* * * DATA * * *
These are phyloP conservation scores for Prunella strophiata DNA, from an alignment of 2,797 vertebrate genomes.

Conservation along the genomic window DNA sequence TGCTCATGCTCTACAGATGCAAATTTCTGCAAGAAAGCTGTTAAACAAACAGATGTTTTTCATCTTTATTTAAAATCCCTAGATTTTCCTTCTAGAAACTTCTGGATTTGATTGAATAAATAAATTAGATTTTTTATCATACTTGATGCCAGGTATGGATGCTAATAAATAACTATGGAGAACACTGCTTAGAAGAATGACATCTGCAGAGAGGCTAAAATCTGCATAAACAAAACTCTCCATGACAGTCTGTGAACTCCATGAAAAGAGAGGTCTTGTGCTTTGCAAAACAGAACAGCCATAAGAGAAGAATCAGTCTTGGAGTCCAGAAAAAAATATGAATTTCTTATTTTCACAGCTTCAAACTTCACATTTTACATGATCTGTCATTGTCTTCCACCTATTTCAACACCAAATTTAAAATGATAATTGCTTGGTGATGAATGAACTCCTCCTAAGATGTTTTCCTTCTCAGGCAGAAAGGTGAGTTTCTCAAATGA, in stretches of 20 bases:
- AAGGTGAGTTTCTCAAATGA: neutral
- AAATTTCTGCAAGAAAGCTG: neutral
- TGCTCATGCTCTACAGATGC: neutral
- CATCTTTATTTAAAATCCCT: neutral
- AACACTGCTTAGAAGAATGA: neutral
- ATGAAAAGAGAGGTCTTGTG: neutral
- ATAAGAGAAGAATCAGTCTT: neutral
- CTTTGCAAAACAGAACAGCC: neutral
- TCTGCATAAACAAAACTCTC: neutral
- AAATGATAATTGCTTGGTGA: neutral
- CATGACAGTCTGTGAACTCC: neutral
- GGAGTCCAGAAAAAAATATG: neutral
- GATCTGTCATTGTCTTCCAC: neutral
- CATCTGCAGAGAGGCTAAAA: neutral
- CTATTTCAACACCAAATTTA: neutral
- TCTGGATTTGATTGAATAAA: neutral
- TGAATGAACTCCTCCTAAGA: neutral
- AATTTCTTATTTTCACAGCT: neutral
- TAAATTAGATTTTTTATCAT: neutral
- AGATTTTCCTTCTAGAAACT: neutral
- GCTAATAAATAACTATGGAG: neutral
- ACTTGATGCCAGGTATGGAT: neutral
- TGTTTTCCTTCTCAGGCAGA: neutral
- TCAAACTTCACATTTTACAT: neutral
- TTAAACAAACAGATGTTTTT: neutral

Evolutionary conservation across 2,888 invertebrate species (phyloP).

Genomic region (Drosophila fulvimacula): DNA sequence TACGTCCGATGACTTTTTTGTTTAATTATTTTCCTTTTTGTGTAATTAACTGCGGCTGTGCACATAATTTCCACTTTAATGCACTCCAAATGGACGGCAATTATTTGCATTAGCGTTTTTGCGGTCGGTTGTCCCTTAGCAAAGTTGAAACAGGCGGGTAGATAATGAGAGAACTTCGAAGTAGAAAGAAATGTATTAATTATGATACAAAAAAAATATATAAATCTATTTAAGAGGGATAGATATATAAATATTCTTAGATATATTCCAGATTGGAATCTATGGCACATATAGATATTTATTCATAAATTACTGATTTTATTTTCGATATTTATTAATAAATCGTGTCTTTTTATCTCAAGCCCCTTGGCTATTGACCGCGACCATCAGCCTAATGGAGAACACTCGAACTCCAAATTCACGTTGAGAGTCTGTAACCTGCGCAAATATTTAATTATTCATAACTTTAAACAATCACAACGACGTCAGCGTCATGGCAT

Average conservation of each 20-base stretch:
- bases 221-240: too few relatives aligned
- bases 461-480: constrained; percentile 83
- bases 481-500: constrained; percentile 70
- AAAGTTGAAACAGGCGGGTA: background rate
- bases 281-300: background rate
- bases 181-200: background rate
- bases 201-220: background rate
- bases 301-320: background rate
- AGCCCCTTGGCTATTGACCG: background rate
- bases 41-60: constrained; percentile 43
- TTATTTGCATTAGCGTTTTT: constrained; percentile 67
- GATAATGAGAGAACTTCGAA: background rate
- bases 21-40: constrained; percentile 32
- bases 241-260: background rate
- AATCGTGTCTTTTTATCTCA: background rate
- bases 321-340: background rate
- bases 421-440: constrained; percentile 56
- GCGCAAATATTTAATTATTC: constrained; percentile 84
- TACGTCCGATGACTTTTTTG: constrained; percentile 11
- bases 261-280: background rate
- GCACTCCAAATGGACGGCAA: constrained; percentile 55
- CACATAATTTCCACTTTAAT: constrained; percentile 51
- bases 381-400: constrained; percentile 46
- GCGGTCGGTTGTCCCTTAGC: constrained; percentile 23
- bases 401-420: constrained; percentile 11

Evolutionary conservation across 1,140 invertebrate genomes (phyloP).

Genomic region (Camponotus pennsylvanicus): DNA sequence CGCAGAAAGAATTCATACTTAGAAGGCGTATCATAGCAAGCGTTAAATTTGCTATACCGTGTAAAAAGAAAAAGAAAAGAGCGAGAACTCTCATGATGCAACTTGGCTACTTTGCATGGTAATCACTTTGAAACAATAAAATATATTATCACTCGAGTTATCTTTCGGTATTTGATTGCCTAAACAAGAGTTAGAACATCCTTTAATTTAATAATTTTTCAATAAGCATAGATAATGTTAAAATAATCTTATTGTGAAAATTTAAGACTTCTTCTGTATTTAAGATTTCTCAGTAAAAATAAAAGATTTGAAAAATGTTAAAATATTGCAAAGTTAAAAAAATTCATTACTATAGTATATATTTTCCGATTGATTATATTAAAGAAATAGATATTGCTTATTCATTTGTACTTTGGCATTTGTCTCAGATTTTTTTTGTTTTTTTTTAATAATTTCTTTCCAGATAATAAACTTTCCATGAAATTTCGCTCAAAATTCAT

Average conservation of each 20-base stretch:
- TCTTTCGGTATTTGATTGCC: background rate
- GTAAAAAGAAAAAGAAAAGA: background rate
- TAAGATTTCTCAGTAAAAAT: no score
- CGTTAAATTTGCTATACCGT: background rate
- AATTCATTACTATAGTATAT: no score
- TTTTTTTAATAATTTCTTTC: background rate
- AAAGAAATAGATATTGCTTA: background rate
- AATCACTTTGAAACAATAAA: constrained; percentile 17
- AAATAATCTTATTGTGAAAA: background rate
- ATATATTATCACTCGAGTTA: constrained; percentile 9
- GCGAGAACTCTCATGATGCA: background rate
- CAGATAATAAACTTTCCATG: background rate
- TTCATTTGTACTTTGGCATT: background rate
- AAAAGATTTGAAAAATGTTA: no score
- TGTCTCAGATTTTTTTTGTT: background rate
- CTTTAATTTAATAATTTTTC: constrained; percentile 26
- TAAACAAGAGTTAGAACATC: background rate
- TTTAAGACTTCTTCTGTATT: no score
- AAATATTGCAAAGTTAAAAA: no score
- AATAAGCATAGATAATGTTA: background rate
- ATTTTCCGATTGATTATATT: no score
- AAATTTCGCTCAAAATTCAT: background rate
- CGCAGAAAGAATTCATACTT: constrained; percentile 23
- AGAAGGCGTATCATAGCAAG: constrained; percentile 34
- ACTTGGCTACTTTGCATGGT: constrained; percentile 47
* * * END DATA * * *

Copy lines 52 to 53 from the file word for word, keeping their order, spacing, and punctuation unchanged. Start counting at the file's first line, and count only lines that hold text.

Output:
- CACATAATTTCCACTTTAAT: constrained; percentile 51
- bases 381-400: constrained; percentile 46